She began to ride the S-bahn, “Einmal Umsteige, bitte!”, which ticket gave her the freedom of all the public transport she dared use. West Berlin, in 1971, though the city did not know it yet, was approaching a crossover point. It was about to cease to be a bastion of capitalism, of creativity, of the alternative, of anything really. After all, Berlin was no longer the capital of Germany. The corridors of West German power were in quiet, complacent Bonn. The little creaking wooden advertising signs in the S-bahn carriages, (“Was trinken wir? Schultheiss Bier!”) and the swaying trams with their leather hanging straps were about to become quaint, as West European cities modernised in the long postwar process, created flyovers and motorways, and streamlined their public transport systems, which usually meant shrinking them. West Germany was doing some of these things, and of course the autobahns were a pre-war notion, but West Berlin was not.

She sat with her beer in the cafe in the park. She was wearing her patchwork shorts, and the backs of her legs were sticky against the wooden seat. A radio was playing inside the cafe, “That's Not The Way To Have Fun, Son”. Then, someone was speaking to her, in German. A Turkish kid, a boy who looked eleven or twelve. When he saw she didn't understand, he mimed a cigarette, with two fingers in front of his mouth. His fingernails were dirty, and his finger ends looked bluish under the dirt. His chest was thin. She shook her head. She'd smoked a cigarette from time to time in the past year or two, but she'd never yet bought any. The Turkish kid moved away, quite purposefully, and she watched him go. She thought he would stop by other people in the park and ask them for cigarettes too, but he did not. On an impulse she got up and followed him.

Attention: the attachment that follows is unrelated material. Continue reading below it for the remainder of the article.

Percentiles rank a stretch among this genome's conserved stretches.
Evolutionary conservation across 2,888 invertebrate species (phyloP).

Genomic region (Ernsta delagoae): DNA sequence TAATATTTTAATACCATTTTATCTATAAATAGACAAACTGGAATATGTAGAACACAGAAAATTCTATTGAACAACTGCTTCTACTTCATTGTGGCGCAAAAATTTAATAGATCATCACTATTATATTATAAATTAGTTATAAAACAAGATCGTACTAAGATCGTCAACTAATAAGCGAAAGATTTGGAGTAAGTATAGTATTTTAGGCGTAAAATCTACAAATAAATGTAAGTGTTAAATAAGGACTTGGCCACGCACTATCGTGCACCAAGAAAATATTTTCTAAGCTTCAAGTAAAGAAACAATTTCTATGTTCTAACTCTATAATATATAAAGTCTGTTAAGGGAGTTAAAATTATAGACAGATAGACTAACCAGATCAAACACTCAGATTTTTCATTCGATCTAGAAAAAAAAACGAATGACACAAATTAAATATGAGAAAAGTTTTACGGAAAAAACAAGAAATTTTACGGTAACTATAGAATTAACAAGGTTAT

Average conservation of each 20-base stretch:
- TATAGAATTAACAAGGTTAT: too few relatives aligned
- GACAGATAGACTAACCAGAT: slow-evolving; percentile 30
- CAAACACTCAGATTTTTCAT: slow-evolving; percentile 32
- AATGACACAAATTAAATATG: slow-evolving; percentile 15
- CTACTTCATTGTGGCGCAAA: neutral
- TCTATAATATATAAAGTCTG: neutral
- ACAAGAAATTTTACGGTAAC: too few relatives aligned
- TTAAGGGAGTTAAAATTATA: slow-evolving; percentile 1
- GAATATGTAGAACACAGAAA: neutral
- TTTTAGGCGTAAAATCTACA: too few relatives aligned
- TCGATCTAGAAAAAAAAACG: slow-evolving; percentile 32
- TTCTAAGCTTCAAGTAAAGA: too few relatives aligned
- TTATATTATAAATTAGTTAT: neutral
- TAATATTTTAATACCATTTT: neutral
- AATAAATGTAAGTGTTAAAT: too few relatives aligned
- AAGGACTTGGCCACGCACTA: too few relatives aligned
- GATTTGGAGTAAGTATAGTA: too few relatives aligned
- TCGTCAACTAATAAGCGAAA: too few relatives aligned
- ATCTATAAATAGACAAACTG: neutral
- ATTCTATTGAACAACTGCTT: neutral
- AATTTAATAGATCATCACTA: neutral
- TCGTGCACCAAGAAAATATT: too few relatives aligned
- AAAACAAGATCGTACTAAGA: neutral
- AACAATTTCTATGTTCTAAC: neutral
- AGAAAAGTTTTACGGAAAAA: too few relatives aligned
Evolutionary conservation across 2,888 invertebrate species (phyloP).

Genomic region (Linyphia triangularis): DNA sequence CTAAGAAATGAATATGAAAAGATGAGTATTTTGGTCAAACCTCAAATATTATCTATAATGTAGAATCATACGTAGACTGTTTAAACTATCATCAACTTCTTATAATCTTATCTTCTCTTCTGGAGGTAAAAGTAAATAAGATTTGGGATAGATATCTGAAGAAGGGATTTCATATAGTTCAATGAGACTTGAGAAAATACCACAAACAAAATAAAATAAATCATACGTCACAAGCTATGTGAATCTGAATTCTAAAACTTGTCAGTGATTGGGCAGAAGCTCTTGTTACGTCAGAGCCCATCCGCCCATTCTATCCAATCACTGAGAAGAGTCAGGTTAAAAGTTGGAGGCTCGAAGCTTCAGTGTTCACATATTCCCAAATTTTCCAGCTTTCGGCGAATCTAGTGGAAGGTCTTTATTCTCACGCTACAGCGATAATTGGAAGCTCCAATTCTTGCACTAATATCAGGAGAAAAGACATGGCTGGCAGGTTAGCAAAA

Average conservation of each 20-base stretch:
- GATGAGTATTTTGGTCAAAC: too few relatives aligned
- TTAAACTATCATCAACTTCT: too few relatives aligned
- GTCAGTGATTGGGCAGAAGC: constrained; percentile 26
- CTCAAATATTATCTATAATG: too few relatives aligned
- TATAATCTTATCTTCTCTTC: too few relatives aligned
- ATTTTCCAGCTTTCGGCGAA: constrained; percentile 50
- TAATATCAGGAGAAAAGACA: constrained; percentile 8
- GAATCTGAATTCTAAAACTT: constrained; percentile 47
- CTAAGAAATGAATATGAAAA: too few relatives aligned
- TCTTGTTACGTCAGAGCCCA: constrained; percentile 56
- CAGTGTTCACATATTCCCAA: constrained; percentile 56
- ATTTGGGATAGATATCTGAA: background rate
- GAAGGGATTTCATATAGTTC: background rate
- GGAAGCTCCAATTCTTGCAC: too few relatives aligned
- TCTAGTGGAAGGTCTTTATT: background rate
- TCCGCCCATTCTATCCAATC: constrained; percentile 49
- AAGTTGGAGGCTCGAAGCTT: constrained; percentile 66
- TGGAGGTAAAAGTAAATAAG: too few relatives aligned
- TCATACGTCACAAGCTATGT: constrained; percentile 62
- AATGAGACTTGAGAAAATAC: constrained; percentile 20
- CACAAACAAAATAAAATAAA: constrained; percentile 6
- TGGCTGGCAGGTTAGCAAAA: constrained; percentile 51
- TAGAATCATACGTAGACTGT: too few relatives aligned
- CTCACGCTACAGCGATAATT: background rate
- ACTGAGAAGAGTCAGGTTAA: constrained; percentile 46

He walked fast, head down, and was quickly away from the streets which were familiar to her. The pavement got narrower, the sounds and smells changed, and she began to hear what she supposed was Turkish and Arabic as well as German spoken around her. The shops stopped being clean, well-lit supermarkets, and began to be dark-fronted places with meat and fat smells coming from inside, or tattoo parlours, or had military memorabilia and greatcoats in the windows. There were not many women on the street, now. it was still hot, but dimmer. As the light began to fade the Turkish kid ducked in somewhere, she didn't see where.

She stood for a moment, uncertainly. There were cigarette ends and greasy paper wrappings under her feet. She stood there, feeling suddenly very white, in her tie-dye T-shirt and patchwork shorts and bare legs. A woman laughed, somewhere behind her, and another woman's voice called out in Turkish, from somewhere above her. A neon light flashed on in a shopfront to her left. A narrow staircase beside it had Kino Club painted on the wall beside it. She was lost.

She turned back the way she had come, walking fast, not daring to run. Anyway, her feet were flat, and she had never been able to run. The flat wooden sandals she had on, which laced up her thin freckled calves, were no help either.

She was lost. She had turned right into the street she was in, and she turned right out of it instead of left as she should have done. She often did this, and her family said she could get lost in her own living room.

She walked as fast as she could, in the gladiator sandals that were not made for walking fast in. A sign for Spandau was up ahead. When she had been sitting in the park with her beer, a sign like that had been over to her right. But she couldn't see the park, or any trees at all, and the Spandau sign was for cars anyway, and she knew she would be wrong if she tried to cross the dual carriageway she could see ahead of her at the next junction. She stopped for a moment, hearing her heart in her chest and her breathing, noisy now in fear. Ahead of her there were more people, and it was lighter. People were walking fast, getting on and off buses, going home from work. But she couldn't speak German. She didn't even know how to ask a person if they could speak English.

Across the road, before the junction, was a little shop, a mini-supermarket. She could see a plump white lady behind the counter, with scarlet hair, smoking a cigarette. She could go in there. The lady might speak English. Or anyway, she could mime enough to make the lady understand that she needed the phone, and then she could call, and Johnny or Olive would come and get her.A sign flashed on next to the shop, Girls, and the neon sparked on and off, making the hourglass silhouette it showed wink crudely. Her breath rasped in her ears. She stepped off the pavement.